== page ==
How Can Crypto-Mines Serve as “Recycling Centers” for Other Data Centers?
by Josh Anderson
CAMBRIDGE, MA – Many in the data center industry still have a lot to learn about crypto-currency mining and its underlying technology of blockchain. In fact, some of the most exciting opportunities for making a profit on this new era might have little to do with diving into mining at all. For example, you might be able to make some cash by recycling your used gear. Below, we delved into this topic during a panel discussion moderated by Adam Waitkunas, President and Founder of Milldam Public Relations titled, Blockchain, Cryptocurrency and Bitcoin: What are They and How Do They Impact Data Center Design & Construction? Below, Waitkunas asked panelist Terrence Thurber, CEO of OregonMines for some first-hand insight.
Waitkunas: How are you addressing power and cooling needs with regard to blockchain?
Thurber: I’ve been interacting with tech for the past fifteen years and have spent the past five or six years interacting with Bitcoin, including mining for the past five years. as of lately we’ve been dealing with power and cooling in the same way that the industry has been publicized doing – finding new sites and new opportunities. In our case, increasing the power costs that we’re paying. I think that the “Unicorn rates” some of these perfect situations, are not always going to give way.
I think that is a part of what prices Bitcoin up and down. The price of Bitcoin currency should support the cost of Bitcoin generation, and I think that at some point we’re going to be a distributed global currency…yeah, you can have a lot in the hydro-based area. The pacific northwest, areas of China, certain areas of India, certain areas of the Amazon river basin. But that’s very limited and it’s not going to scale globally. I think that, just over time, we’re going to see the price correct itself around those expectations.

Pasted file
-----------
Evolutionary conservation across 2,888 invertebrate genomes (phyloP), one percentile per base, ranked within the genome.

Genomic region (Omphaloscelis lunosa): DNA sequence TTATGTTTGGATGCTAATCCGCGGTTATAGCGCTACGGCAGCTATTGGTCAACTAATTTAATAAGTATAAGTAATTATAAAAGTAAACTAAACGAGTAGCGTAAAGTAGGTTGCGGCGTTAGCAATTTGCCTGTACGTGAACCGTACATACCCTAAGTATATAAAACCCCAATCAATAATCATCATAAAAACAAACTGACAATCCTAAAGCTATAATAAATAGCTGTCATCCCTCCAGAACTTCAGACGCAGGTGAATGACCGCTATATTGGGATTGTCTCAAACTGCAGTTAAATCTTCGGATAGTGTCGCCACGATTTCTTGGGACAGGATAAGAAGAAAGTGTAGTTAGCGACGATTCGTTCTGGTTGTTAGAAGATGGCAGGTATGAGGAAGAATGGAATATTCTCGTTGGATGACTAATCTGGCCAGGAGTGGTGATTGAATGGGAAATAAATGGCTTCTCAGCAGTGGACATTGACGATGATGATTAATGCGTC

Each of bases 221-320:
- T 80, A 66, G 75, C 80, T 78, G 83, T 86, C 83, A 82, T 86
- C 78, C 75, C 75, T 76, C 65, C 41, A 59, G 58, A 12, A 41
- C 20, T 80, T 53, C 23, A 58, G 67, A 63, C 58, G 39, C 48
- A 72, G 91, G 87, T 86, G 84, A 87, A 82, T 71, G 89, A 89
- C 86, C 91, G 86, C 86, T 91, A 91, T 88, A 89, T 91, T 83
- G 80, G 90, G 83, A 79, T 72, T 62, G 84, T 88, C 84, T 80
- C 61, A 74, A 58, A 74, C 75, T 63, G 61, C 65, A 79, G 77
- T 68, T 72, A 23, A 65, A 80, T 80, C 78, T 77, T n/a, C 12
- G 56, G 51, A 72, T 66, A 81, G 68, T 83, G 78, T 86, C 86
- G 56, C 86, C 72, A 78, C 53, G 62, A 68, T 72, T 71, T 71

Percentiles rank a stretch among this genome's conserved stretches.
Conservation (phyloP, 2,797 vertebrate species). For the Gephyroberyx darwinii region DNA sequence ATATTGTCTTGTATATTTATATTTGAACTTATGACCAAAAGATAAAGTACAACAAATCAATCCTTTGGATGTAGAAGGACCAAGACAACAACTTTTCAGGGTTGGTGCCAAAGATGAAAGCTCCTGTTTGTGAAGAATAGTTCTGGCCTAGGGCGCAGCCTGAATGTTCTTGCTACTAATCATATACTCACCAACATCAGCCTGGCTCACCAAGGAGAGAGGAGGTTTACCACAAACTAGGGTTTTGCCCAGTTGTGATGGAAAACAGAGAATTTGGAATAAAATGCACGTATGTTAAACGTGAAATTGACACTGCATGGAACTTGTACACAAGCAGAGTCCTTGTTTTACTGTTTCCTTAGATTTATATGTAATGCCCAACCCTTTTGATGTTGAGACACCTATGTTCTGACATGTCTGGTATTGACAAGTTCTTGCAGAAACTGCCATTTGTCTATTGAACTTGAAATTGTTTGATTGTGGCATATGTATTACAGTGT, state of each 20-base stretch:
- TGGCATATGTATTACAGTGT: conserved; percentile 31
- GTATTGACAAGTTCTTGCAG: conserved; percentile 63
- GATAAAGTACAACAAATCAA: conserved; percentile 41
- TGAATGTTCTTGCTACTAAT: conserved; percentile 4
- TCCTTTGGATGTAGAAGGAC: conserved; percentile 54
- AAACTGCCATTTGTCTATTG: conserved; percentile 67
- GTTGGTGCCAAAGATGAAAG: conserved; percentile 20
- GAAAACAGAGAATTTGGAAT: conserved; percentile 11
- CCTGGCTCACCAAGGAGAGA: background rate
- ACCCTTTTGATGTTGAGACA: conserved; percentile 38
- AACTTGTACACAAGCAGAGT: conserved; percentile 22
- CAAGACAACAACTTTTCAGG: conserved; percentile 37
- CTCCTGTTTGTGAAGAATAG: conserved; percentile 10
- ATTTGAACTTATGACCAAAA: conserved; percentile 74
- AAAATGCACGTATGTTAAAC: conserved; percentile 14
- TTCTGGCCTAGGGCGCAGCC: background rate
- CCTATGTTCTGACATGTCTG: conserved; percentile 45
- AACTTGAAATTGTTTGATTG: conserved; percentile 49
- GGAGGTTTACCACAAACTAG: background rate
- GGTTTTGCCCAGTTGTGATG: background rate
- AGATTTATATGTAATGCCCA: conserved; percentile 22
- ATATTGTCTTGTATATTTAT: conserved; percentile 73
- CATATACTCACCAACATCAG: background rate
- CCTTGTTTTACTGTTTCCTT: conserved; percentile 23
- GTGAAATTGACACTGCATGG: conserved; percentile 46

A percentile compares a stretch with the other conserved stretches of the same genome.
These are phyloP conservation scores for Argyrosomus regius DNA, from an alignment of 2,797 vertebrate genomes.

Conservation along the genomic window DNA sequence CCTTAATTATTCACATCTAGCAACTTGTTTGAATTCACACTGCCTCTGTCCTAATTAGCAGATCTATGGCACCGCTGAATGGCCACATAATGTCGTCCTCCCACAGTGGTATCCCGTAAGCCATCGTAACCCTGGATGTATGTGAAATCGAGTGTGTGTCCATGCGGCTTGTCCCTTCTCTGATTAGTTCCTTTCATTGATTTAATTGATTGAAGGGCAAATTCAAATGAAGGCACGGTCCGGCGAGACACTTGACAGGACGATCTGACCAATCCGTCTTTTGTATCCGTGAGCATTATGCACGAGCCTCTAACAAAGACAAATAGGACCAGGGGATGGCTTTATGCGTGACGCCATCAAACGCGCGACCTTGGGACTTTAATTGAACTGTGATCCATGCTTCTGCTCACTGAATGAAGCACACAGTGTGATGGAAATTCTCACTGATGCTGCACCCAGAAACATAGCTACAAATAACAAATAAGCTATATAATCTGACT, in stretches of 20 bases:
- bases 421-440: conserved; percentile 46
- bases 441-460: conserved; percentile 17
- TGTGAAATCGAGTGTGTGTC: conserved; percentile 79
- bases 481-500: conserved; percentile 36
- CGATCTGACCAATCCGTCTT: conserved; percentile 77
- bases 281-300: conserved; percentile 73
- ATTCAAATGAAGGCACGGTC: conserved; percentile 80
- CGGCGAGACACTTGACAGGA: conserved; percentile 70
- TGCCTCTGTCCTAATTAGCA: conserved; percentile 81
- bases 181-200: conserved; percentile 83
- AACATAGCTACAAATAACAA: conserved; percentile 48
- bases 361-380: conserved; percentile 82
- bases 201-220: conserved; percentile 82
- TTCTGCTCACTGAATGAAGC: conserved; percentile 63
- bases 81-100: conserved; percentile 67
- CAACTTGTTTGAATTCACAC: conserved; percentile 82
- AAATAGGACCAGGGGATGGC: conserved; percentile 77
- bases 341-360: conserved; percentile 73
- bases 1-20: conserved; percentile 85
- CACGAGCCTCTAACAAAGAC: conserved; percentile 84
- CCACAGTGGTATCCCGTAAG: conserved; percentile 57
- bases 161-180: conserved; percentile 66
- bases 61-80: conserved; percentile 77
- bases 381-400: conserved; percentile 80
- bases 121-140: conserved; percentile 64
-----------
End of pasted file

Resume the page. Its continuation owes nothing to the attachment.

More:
Waitkunas: Can you talk a little bit about how blockchain and crypto-currency data centers can possible serve as a recycling center for other data center facilities?
Thurber: Yeah of course. There is a huge amount of gear that’s come offline from data centers. And you can see it pretty much every generation in our world. You probably have a certain set of gear that you use that ranges between sticks that are six to twelve kilowatts, maybe 24 kilowatt sticks for PDUs, things like that, and Switches [from] Cisco and anything like that. And we’re not the only ones. We’ll get an offer with 100 available and within two days, they are gone.
And that’ll be every single day, every listing. If you’re looking to decommission your data center, upgrading for new efficiencies, call the nearest mine and see what they want to do with your hardware, because more likely than not they’ll pay better than scrap, they’ll come and get it, and they’ll accommodate your needs. We definitely would.
For the latest analysis on blockchain, crypto-currency mining and Bitcoin, check out previous CapRE Insider Reports:
- What if Someone Uploads Illicit Data to the Blockchain?
- Do Blockchain Developers Want Custom Builds?
- Wells Fargo Blocks Cryptocurrency Credit Card Purchases
Banner Photo (L-R): Adam Waitkunas, President and Founder, Milldam Public Relations & Terrence Thurber, CEO, OregonMines